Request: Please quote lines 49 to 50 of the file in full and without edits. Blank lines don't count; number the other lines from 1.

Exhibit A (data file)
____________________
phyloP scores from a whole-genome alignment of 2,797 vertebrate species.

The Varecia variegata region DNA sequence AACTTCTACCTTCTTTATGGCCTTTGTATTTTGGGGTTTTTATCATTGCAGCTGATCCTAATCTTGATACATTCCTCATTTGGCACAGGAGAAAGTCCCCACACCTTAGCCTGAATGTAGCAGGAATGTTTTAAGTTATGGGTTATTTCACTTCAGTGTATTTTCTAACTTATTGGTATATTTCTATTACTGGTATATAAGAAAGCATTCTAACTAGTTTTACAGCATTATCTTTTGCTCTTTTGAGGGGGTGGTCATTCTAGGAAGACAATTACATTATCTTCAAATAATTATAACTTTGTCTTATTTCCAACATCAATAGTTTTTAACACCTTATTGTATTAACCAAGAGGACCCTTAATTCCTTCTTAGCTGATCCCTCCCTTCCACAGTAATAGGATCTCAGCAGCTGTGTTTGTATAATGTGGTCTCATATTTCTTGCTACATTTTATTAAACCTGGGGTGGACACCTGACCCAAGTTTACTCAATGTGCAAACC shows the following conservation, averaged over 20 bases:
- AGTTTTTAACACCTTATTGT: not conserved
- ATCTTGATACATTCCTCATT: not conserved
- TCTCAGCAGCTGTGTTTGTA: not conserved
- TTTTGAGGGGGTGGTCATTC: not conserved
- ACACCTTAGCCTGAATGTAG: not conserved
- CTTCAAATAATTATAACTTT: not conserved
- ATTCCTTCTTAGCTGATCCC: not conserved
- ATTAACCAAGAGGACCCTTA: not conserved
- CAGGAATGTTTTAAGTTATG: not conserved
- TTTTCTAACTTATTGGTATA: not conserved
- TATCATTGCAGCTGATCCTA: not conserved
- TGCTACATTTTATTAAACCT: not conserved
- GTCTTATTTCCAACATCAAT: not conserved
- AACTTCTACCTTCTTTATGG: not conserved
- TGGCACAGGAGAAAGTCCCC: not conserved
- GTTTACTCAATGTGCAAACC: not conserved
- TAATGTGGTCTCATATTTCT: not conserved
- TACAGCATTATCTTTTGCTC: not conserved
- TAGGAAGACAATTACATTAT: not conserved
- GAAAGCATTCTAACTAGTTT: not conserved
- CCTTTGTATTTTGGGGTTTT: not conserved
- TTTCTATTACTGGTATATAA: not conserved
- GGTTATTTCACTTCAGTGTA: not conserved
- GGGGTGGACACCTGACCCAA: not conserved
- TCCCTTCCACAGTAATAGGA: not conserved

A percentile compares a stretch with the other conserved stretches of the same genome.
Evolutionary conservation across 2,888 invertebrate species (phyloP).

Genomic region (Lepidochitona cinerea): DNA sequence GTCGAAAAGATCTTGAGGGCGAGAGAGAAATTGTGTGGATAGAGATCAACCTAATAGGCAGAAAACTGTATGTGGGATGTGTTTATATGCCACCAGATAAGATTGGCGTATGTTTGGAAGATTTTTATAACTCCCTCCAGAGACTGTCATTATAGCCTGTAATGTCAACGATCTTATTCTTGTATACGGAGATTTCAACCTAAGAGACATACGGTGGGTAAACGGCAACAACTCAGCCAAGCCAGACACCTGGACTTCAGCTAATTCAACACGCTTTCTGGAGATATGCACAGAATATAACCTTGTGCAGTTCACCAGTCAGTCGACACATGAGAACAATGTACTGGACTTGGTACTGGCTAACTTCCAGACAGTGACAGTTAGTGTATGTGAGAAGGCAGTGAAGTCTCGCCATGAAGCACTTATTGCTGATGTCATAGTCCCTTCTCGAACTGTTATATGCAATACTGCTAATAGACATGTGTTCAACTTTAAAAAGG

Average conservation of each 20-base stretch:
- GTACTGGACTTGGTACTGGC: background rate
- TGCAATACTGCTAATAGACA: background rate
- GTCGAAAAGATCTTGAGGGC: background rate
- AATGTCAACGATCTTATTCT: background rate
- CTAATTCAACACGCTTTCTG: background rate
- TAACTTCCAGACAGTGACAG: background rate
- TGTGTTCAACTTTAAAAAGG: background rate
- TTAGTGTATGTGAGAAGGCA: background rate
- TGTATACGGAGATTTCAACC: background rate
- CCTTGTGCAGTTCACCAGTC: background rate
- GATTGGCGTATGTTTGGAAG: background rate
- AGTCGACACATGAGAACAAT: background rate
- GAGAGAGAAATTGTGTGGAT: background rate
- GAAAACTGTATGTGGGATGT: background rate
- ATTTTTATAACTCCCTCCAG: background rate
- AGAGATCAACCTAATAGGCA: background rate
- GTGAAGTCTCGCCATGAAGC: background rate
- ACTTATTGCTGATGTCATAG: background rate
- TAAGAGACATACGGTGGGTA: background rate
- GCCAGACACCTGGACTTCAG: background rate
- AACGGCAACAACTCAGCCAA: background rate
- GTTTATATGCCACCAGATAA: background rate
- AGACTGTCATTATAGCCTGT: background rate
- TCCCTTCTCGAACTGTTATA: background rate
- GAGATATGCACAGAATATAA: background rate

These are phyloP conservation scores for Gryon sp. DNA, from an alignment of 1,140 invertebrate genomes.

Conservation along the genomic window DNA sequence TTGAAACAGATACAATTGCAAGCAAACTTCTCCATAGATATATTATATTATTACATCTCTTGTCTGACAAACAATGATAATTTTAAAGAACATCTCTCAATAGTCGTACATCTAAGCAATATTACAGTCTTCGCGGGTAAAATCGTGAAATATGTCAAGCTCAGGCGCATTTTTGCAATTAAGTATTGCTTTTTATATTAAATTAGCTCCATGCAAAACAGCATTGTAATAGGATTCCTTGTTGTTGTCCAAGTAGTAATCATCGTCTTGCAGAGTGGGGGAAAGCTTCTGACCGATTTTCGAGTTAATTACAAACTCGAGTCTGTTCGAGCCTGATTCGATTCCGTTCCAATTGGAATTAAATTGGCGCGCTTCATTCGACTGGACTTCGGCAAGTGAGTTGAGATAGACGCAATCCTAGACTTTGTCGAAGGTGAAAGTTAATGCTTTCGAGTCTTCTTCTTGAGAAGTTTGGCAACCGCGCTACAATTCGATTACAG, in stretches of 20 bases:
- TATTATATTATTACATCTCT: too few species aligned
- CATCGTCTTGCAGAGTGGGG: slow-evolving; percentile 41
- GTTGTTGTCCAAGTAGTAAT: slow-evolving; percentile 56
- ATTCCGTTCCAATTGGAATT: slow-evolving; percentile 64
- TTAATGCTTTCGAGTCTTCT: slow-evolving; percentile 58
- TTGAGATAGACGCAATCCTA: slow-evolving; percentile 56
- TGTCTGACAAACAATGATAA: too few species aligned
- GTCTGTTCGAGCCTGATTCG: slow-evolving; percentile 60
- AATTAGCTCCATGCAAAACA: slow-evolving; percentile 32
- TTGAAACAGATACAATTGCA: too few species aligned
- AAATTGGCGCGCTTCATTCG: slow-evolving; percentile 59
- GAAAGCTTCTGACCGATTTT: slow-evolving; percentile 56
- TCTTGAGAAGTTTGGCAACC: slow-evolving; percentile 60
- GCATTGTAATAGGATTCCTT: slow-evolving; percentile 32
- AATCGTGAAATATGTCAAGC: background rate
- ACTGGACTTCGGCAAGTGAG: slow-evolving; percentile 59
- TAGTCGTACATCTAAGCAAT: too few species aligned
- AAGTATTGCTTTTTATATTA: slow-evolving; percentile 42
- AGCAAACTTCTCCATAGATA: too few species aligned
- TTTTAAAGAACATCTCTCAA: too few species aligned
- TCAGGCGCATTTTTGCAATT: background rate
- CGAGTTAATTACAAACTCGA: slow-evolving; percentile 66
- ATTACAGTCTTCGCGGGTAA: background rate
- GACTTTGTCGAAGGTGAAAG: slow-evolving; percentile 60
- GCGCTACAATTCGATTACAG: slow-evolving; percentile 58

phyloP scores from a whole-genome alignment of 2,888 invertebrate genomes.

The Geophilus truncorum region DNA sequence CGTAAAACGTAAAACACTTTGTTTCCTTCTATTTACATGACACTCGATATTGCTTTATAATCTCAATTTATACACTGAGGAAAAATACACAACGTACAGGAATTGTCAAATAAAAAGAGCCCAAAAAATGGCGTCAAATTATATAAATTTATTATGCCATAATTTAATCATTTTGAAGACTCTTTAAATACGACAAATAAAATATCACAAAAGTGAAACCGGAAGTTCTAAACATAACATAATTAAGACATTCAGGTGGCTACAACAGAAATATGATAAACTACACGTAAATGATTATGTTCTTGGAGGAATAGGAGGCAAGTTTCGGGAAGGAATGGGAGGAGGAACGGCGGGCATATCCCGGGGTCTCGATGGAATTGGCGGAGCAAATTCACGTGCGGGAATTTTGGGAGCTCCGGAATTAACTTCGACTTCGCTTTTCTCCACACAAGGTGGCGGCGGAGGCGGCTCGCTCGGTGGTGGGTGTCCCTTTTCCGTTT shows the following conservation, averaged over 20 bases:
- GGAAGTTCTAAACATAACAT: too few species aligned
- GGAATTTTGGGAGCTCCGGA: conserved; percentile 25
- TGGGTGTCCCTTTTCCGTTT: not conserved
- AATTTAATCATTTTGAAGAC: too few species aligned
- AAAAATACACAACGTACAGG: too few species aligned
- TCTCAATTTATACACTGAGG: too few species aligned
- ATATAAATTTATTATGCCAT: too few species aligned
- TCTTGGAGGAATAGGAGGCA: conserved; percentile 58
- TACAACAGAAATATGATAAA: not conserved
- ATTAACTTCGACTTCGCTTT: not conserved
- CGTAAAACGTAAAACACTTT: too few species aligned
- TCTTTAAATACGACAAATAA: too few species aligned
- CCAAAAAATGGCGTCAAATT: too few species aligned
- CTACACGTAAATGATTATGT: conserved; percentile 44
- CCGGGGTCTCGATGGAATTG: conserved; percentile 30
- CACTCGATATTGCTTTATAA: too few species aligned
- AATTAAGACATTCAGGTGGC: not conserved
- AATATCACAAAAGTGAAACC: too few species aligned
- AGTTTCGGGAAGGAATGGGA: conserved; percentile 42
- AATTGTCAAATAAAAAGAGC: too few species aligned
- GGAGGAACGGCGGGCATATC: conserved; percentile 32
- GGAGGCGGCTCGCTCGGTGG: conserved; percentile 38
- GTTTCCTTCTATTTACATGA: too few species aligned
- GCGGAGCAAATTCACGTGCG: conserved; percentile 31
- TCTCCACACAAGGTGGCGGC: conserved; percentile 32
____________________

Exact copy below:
- ACTTATTGCTGATGTCATAG: background rate
- TAAGAGACATACGGTGGGTA: background rate